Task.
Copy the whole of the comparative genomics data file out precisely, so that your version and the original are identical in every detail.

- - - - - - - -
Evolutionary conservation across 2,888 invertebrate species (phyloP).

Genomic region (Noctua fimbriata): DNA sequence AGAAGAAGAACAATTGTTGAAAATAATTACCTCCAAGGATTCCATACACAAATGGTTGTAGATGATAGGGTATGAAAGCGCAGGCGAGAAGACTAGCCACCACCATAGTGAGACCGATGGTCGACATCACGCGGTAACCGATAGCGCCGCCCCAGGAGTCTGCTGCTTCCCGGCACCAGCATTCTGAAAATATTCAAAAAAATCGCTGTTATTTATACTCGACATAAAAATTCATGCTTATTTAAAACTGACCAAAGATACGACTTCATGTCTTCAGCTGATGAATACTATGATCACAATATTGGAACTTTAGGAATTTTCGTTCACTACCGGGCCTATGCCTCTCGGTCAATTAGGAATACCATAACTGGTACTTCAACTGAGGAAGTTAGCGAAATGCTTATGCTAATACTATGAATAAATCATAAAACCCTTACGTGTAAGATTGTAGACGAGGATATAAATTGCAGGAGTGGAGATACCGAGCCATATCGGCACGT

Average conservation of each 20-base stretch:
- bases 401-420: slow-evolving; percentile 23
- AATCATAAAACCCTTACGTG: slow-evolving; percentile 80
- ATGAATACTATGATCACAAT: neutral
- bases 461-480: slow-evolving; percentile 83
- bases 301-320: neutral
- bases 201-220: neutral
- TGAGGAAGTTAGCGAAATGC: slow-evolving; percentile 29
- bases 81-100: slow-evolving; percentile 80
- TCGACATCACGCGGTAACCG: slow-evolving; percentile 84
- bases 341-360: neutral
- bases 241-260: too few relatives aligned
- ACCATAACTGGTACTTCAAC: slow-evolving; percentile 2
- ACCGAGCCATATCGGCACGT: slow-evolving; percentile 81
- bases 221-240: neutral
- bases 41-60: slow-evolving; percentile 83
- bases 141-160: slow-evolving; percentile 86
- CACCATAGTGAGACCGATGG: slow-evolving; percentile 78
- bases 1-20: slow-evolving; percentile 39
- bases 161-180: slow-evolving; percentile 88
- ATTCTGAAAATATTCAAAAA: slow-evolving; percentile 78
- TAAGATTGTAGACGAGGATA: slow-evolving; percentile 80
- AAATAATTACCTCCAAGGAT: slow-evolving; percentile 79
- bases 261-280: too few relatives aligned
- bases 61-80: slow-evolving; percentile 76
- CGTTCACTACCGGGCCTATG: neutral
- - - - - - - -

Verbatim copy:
Evolutionary conservation across 2,888 invertebrate species (phyloP).

Genomic region (Noctua fimbriata): DNA sequence AGAAGAAGAACAATTGTTGAAAATAATTACCTCCAAGGATTCCATACACAAATGGTTGTAGATGATAGGGTATGAAAGCGCAGGCGAGAAGACTAGCCACCACCATAGTGAGACCGATGGTCGACATCACGCGGTAACCGATAGCGCCGCCCCAGGAGTCTGCTGCTTCCCGGCACCAGCATTCTGAAAATATTCAAAAAAATCGCTGTTATTTATACTCGACATAAAAATTCATGCTTATTTAAAACTGACCAAAGATACGACTTCATGTCTTCAGCTGATGAATACTATGATCACAATATTGGAACTTTAGGAATTTTCGTTCACTACCGGGCCTATGCCTCTCGGTCAATTAGGAATACCATAACTGGTACTTCAACTGAGGAAGTTAGCGAAATGCTTATGCTAATACTATGAATAAATCATAAAACCCTTACGTGTAAGATTGTAGACGAGGATATAAATTGCAGGAGTGGAGATACCGAGCCATATCGGCACGT

Average conservation of each 20-base stretch:
- bases 401-420: slow-evolving; percentile 23
- AATCATAAAACCCTTACGTG: slow-evolving; percentile 80
- ATGAATACTATGATCACAAT: neutral
- bases 461-480: slow-evolving; percentile 83
- bases 301-320: neutral
- bases 201-220: neutral
- TGAGGAAGTTAGCGAAATGC: slow-evolving; percentile 29
- bases 81-100: slow-evolving; percentile 80
- TCGACATCACGCGGTAACCG: slow-evolving; percentile 84
- bases 341-360: neutral
- bases 241-260: too few relatives aligned
- ACCATAACTGGTACTTCAAC: slow-evolving; percentile 2
- ACCGAGCCATATCGGCACGT: slow-evolving; percentile 81
- bases 221-240: neutral
- bases 41-60: slow-evolving; percentile 83
- bases 141-160: slow-evolving; percentile 86
- CACCATAGTGAGACCGATGG: slow-evolving; percentile 78
- bases 1-20: slow-evolving; percentile 39
- bases 161-180: slow-evolving; percentile 88
- ATTCTGAAAATATTCAAAAA: slow-evolving; percentile 78
- TAAGATTGTAGACGAGGATA: slow-evolving; percentile 80
- AAATAATTACCTCCAAGGAT: slow-evolving; percentile 79
- bases 261-280: too few relatives aligned
- bases 61-80: slow-evolving; percentile 76
- CGTTCACTACCGGGCCTATG: neutral